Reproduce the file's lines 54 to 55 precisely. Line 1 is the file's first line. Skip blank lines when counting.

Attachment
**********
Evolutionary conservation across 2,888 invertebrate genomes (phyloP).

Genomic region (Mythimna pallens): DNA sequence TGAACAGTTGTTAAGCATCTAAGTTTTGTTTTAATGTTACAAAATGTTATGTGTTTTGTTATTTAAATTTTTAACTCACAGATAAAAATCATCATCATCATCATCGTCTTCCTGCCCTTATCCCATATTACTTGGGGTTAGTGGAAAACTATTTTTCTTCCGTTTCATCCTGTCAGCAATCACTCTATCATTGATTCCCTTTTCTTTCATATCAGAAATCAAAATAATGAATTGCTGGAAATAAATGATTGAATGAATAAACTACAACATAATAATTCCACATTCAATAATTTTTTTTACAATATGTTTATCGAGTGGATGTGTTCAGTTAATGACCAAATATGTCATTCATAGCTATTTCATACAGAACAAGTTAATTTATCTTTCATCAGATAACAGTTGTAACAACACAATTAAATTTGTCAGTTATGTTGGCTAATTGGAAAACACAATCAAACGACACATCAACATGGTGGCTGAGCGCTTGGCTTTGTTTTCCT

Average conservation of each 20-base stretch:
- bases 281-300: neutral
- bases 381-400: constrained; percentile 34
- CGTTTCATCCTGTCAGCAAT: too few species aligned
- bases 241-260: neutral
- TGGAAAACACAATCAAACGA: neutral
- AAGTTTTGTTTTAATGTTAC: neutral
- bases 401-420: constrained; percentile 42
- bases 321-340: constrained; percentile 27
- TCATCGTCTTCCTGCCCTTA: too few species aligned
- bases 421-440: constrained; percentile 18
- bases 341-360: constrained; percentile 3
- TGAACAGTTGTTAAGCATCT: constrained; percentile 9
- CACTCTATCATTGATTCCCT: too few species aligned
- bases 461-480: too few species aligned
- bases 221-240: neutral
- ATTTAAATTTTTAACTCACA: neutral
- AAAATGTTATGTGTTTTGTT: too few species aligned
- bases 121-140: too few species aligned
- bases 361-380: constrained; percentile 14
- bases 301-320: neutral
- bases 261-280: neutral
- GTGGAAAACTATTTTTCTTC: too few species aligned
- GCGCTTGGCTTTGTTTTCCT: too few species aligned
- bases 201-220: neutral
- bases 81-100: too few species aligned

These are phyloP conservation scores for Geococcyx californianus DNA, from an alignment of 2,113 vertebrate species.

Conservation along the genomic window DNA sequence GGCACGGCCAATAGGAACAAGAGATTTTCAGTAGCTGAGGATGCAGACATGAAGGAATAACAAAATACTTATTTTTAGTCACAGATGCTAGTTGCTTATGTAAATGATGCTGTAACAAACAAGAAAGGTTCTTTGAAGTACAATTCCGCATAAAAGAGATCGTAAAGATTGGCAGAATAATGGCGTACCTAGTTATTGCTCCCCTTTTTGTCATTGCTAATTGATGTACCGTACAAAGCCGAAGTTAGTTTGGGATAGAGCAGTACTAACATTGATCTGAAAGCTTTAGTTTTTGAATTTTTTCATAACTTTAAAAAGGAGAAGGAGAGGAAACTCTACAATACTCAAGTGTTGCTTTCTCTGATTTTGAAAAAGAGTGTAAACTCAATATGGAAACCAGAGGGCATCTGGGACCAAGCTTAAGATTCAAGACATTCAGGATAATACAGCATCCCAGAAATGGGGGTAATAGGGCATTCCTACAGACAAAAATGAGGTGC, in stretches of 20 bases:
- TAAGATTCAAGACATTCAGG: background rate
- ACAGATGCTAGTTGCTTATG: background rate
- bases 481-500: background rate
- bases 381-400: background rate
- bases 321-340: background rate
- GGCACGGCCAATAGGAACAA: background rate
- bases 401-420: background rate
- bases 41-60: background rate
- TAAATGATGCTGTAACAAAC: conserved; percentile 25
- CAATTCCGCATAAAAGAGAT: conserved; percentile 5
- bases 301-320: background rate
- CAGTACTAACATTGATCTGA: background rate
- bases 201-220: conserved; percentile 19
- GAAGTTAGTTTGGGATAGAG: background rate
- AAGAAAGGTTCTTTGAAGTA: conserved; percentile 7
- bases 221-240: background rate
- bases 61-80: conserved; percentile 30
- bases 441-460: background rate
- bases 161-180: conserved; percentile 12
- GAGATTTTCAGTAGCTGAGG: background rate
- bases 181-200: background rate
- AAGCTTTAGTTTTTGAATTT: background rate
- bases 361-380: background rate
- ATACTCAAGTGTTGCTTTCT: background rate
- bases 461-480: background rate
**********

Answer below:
- ATACTCAAGTGTTGCTTTCT: background rate
- bases 461-480: background rate